A Fuji Xerox NZ spokesman said that the company would continue to lead the market with strong support from the shareholders and ensured its top priority on regaining trust from all stakeholders.

In July, Fuji Xerox president and representative director Hiroshi Kurihara and other top executives travelled to Auckland in efforts to rebuild trust and underline commitment to the New Zealand market. The company also hosted a communication meeting internally with staff from across the country in which they were introduced to many standard practices in order to comply with its mother company.

As lessons learned, the appropriate practices for contracts to resolve such issues were addressed, including more standardized practices in accounting and finance functions, more accurate performance evaluation and incentive schemes, and the reorganization of lease business function. The staff also learned about good practices of corporate compliance which could help strengthen corporate governance and audit functions. A new risk management framework, whistleblower systems, and measures were implemented as well to enhance the company’s performance.

Kurihara said that the scandal brought a great shock that risks losing trust from its customers, especially the NZ government. Thus, it is the company’s urgent mission to emphasise the importance of compliance to employees and that revenue and profits are not everything. And to regain the once spoiled good reputation, everyone in the company needs to take a strong action in a fair manner.

16th June 2017 

Inland Revenue’s (IR) restructuring could have implications for audits, enquiries, investigations and reviews in the future. IR announced a year ago plans to cut 1500 employees from its workforce in an attempt to modernise and streamline its own efforts. The period of restructuring has been planned to begin in the months following necessary staff consultations, which have now begun.

The cuts represent up to 30% of the IR workforce, and a more efficient system will need to be in place in order to pick up the slack. While IR maintains that “the proposed new structure is all about bringing Inland Revenue closer to customers,” the Otago Daily Times reports that the new iteration of the IR will be characterised by “less human interaction, clearer and simpler digital services and tax transactions through accounting software.”

In Australia a recent and widely criticised ‘robo-debt’ mishap was as a result of automated processing efforts of Centrelink, a government department, and the Australian Taxation Office (ATO). Once Centrelink declarations were matched with tax returns, more than 20,000 letters were sent to individuals with perceived discrepancies in relation to their government benefits declarations. At least 20 per cent of the letter recipients were later found to owe nothing. Whilst the issued correspondence was questionable, the onus rested on individuals to allocate time and resources to clear any perceived wrong doing. Alas, the recent robo-debt saga has not diminished the ATO’s plans to charge full steam ahead in targeting taxpayers. When it comes to automated data matching, it appears that the ATO will pursue utilising these capabilities, and would likely focus on a broader range of taxpayers in the future. IR’s technological advancements appear to be heading down the same path of automation, thus IR could anticipate similar results should measures not be put in place.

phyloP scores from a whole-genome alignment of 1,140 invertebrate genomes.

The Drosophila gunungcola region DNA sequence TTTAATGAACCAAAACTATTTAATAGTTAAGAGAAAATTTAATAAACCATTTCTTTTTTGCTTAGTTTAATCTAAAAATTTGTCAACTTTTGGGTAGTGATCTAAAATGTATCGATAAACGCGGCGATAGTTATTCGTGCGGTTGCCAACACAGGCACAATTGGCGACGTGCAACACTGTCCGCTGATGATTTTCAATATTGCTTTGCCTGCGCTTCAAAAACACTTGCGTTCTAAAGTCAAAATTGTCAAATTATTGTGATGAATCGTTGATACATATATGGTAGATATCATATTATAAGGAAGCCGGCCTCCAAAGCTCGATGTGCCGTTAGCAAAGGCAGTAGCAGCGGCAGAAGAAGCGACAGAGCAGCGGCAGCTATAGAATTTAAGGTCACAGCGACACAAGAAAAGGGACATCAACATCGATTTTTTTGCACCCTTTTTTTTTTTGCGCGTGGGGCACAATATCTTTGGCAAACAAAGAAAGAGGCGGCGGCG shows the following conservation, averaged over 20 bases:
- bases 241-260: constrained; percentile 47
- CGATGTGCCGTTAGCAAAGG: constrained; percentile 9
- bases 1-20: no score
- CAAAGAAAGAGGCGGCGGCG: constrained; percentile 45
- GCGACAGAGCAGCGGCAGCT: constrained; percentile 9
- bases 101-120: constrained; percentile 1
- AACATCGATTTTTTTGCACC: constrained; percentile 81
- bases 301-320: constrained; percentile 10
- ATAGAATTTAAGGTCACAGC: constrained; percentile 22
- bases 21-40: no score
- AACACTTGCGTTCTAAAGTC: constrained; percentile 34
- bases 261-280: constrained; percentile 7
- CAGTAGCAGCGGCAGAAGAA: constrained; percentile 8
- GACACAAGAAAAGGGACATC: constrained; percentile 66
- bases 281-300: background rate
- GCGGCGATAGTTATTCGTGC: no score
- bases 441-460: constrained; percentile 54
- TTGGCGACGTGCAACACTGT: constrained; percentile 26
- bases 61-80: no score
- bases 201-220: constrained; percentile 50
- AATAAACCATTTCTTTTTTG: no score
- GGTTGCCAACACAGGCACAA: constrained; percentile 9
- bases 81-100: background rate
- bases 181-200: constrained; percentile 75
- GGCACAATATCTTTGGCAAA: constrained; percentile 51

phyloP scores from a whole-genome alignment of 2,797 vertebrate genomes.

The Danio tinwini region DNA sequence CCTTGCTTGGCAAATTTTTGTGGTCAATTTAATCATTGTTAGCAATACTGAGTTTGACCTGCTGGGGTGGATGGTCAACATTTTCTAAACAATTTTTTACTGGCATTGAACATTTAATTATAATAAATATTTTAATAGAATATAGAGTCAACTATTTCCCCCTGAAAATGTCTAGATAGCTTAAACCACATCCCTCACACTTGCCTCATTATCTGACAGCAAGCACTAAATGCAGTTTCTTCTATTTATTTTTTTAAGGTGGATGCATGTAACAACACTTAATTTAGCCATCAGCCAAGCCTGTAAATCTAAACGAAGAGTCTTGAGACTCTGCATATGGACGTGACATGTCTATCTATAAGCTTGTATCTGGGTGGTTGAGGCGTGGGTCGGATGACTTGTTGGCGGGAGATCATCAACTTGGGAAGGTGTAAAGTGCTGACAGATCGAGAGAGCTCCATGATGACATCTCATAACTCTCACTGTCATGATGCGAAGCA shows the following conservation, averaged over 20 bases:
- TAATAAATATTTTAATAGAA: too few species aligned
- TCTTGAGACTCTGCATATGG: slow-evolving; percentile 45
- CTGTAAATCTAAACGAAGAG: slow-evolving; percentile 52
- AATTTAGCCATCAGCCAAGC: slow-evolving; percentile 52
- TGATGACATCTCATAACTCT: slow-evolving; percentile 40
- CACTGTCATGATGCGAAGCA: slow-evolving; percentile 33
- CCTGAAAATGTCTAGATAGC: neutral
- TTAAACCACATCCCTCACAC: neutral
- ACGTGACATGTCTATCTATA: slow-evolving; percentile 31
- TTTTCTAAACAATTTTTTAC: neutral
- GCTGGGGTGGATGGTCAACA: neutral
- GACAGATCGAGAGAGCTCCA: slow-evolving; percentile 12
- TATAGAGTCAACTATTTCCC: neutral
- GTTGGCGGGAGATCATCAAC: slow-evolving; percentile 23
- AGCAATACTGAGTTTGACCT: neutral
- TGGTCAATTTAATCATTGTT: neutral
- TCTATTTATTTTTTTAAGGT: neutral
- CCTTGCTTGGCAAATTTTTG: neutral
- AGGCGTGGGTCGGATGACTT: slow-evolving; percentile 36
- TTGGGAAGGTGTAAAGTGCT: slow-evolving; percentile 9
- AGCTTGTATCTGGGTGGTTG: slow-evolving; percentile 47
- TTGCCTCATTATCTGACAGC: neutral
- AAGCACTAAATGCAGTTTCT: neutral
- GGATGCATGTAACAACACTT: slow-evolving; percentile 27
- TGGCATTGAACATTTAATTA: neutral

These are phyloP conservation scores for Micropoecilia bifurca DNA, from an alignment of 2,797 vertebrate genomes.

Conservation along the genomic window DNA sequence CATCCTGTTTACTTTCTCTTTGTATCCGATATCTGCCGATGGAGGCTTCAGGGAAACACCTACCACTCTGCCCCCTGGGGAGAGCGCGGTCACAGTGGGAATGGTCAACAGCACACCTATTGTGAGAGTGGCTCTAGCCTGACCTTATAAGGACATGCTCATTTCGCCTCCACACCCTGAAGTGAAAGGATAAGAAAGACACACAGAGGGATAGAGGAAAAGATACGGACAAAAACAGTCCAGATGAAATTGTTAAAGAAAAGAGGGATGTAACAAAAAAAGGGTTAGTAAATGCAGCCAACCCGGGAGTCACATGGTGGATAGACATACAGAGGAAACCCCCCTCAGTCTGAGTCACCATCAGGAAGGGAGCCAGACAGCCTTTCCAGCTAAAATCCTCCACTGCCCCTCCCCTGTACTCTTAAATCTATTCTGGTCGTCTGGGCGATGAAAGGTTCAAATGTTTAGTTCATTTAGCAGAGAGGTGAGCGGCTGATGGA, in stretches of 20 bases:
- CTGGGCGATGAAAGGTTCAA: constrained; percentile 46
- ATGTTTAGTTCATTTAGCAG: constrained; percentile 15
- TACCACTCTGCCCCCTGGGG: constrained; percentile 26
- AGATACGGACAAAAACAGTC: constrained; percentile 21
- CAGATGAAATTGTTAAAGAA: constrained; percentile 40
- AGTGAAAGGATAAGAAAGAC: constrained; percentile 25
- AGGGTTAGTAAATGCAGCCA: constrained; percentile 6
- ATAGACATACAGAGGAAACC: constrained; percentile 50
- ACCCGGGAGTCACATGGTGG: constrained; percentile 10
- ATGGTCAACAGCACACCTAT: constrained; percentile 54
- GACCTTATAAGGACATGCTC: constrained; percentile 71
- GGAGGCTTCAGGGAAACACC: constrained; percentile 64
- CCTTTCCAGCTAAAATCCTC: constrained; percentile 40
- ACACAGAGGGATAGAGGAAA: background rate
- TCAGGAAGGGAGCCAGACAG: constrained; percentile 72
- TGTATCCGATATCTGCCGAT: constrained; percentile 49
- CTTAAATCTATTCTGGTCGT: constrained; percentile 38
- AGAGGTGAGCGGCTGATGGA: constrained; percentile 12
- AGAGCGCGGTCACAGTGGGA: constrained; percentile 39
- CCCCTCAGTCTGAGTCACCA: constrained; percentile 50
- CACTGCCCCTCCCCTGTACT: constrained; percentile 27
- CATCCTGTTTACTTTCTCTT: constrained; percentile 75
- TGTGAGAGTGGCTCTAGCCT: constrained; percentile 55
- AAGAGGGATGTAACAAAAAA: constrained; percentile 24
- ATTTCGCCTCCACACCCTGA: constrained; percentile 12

IR will certainly face a challenge under its forthcoming system as it will need to deal with thousands of discrepancies within tax statements each year – some of them innocent, some not. Similar to Australia’s robo-debt saga, the onus remains on taxpayers, and their accountants in some circumstances, to correct the perceived discrepancy.

For more information on audit activity occurring in New Zealand contact the Accountancy Insurance team on 0800 001 299. 

 

10th March 2017

Growth in New Zealand’s economy has been experiencing a slowdown in recent months, with Statistics New Zealand reporting a 0.4% rate of growth in the fourth quarter of 2016. That number is lower than previous predictions of 0.7% growth for the same period, and represents the country’s slowest rate of economic growth since the start of 2015. 

At the same time, previous estimates for growth were also quietly downgraded, from 1.1% down to 0.8% for the third quarter of 2016. These numbers put New Zealand’s annual economic growth rate at 2.7%, only slightly ahead of the country’s annual population growth of 2%.

That population growth, spurred on in large part by foreigners coming to live in the country, has complex effects for New Zealand as a whole. In some respects, new residents are most welcome; for example, a recent governmental study concluded that just 725 foreign students in the Taranaki area contributed a total of $20 million to the regional economy, once living costs and tuition were factored in.

A surprisingly strong influx of tourists also boosted the country’s total revenue significantly last year, but externalities such as environmental degradation have been a very real consequence of the increased numbers of visitors. A strain on infrastructure has also been noticeable throughout the country as a result of its international popularity.